98 points Jeb Dunnuck
"The 2019 Châteauneuf Du Pape Boisrenard is a Grenache-dominated field blend (80%) that also includes 15 other varieties. Brought up all in foudre, it boasts a dense purple hue to go with a sensational, full-bodied, multi-layered array of red and black currants, toasted spice, peppery garrigue, and new leather-like aromas and flavors. Slightly tighter and more backward than the classic cuvée, this warrants 4-6 years of bottle age and will be incredibly long-lived. Is this even better than the 2001 and 2016? Readers looking for a more Burgundian styled, elegant, yet still concentrated and classic Châteauneuf du Pape should jump on these latest releases from Domaine de Beaurenard, which are made by the Coulon family. While I found the wines to be slightly narrow and moderately concentrated in the past, they appear to be back on track, making richly textured, concentrated, yet still incredibly elegant wines today, and you can’t go wrong with either of these new vintages. Their 2019 Cuvée Boisrenard might just match the 2016 and 2001 (and don’t miss the 2017), which remain the benchmark vintages for this estate in my mind. In addition to their great reds, the estate fashions an incredibly impressive, age worthy set of whites."
96 points Decanter
"Great purity and serious concentration without overt weight. A very powerful, complete, driving style of wine, big in tannin, acid and alcohol with a long finish. Biodynamically-grown Grenache (66%), Syrah (12%) and Mourvèdre (12%), the rest being made up of Clairette Rose, Cinsault, Grenache Blanc, Grenache Gris, Terret Noir, Picardan, Picpoul Blanc, Muscardin, Bourboulenc, Picpoul Noir, Vaccarèse, Roussanne, Picpoul Gris, Counoise and Clairette Blanche! Grapes are grown across a variety of soil types in the lieux-dits Beau Renard, Cabrières and Coteau de l'Ange, vinified mostly in tronconic wooden vats, then aged in oak barrels of various sizes and ages, including 5% new oak."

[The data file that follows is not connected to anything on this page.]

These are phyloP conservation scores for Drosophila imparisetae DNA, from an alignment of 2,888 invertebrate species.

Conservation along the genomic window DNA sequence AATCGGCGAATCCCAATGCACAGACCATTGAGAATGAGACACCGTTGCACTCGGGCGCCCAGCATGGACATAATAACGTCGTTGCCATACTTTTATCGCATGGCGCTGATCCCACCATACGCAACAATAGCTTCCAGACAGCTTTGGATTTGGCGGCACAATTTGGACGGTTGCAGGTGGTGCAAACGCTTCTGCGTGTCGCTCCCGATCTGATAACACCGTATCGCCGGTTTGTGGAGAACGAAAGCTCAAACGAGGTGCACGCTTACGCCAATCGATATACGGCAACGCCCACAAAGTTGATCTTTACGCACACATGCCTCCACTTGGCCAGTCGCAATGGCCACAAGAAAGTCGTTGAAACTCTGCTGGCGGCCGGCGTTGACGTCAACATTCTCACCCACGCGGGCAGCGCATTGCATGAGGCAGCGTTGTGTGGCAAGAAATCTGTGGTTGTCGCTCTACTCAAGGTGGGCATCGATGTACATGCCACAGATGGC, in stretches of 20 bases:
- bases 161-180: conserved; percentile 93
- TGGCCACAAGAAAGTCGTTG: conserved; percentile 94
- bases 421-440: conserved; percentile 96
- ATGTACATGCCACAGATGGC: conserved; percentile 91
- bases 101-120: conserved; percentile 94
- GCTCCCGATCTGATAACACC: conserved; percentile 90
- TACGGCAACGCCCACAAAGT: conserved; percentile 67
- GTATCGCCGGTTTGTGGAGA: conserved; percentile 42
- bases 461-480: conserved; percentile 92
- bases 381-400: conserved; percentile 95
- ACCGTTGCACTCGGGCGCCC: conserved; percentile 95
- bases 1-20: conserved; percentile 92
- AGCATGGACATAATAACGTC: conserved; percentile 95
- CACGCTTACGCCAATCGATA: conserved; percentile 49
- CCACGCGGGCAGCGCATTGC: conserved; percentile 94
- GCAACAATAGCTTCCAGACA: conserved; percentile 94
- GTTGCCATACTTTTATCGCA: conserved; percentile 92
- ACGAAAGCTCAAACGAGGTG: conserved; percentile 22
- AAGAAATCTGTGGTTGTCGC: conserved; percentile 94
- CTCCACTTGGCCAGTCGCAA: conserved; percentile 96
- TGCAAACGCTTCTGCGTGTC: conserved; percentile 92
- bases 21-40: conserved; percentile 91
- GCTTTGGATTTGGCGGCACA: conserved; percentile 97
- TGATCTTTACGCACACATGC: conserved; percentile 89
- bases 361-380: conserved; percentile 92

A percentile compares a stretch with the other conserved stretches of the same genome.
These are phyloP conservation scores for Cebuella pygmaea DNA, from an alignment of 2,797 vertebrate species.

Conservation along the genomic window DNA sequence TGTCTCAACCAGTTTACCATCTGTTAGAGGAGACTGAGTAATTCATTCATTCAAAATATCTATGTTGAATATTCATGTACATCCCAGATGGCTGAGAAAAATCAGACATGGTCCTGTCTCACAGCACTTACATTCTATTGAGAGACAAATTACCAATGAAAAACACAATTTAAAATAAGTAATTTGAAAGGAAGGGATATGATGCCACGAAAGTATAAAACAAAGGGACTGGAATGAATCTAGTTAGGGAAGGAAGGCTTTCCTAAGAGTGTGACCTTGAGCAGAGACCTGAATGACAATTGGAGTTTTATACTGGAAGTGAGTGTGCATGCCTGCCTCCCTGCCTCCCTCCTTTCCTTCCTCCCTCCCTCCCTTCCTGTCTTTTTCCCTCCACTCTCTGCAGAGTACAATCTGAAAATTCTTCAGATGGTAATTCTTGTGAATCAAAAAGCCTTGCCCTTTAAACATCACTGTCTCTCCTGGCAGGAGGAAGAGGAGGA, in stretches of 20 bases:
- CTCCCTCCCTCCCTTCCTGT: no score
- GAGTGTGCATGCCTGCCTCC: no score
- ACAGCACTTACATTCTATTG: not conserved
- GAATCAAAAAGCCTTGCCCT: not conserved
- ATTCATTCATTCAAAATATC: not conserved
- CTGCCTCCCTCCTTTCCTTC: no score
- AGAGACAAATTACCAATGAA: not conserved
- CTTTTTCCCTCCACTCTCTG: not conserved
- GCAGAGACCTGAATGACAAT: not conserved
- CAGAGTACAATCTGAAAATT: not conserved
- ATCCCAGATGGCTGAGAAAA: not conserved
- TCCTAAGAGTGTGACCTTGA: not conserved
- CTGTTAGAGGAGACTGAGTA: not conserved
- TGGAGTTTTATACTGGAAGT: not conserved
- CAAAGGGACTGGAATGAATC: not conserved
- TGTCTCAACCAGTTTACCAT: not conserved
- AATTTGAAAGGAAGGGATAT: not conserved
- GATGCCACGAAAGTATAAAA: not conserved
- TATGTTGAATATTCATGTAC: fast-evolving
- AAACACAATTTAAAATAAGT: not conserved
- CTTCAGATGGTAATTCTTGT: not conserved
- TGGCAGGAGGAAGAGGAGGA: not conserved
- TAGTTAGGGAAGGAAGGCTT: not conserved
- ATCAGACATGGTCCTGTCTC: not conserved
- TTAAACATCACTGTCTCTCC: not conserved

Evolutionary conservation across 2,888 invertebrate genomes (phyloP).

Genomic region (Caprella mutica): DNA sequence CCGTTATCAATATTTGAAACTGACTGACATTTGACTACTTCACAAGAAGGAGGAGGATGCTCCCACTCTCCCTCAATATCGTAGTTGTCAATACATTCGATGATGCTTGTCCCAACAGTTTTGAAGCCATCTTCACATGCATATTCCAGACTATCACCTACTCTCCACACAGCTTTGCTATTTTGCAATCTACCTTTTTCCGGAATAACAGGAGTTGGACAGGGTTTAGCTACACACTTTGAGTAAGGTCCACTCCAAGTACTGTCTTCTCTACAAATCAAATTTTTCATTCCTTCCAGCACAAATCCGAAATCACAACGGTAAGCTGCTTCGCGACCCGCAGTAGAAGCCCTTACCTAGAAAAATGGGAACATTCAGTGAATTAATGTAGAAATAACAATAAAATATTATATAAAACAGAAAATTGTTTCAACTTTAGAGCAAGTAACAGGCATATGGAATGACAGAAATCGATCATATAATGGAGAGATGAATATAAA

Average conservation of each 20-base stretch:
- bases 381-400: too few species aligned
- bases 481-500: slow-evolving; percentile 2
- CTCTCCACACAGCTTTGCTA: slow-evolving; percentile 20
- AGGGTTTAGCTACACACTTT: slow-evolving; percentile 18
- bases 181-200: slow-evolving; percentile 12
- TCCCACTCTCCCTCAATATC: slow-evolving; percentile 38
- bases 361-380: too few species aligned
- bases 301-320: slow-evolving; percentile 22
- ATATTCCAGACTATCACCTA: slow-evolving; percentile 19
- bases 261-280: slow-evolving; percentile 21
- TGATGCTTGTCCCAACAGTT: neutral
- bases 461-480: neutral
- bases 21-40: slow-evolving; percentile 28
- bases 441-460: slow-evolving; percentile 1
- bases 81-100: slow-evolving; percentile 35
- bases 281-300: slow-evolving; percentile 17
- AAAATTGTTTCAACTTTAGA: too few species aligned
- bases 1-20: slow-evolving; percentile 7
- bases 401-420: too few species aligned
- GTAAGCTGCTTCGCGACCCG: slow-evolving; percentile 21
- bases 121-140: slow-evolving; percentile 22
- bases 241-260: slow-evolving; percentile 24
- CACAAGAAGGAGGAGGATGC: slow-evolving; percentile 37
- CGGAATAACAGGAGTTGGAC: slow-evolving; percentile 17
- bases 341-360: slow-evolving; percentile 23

"80% Grenache, 3% Mourvèdre, 2% Syrah, 1% each Clairette Rose, Cinsault, Grenache Blanc, Grenache Gris, Terret Noir, Picardan, Picpoul Blanc, Muscardin, Bourboulenc, Picpoul Noir, Vaccarèse, Roussanne, Picpoul Gris, Counoise, Clairette. Certified organic. Aged for 12 months in foudre. Cask sample.
Tasted blind. Powerful nose that is shrouded in high-quality oak (which doesn't dominate). Huge concentration of dark spice-led fruit, cedary notes and wonderfully supple tannins – a blend of savoury and sweet with nothing overpowering each element. Really tight and compact but packed full of concentration. 18+/20 points. (AC)"
****** John Livingstone-Learmonth
"from Les Pradel/Coteau de l’Ange (1902 Grenache), Cabrières (1915-1935 Grenache, sand with some limestone-clay, a lot of galet stones), can also include Canssaud (Grenache, Cinsault), total 80-85% Grenache, 5-10% Mourvèdre, 5-10% Syrah, 5% mixed, incl white grapes such as Picardan, destemmed, oak vat & 5-10 new 228-litre oak casks vinified each year, can have pumping overs, then aged new-8 year 228-litre oak casks, 12 hl barrels 18-21 months (new oak up to 20%), unfined, unfiltered, 10-20,000 b
(casks/large barrel) immensely dark robe, almost all black. The bouquet is a sturdy, oaked do, with a firm black Morello cherry fruit aroma at its centre, notes of black olives; it mixes, for now, the cellar and the land. The palate draws on regal reserves of sève [sap] from the old vines, their effortless, über suave richness, with prime, ripe tannins putting a layer of velvet into the finish. The texture is silken, and the depth comes from within, thanks to the old vines. There is fantastic, gliding richness on the second half, the length exceptional. This is a treat, a wine to leave until 2026, say, which will allow the oak to infuse further - if you open it earlier, you are committing a crime, since there will be too much oak. Its elements from the vineyard are top notch. Another wine for a magnum/jereboam to celebrate an important day from 2019 in 25 years’ time. 2050-52 Nov 2020."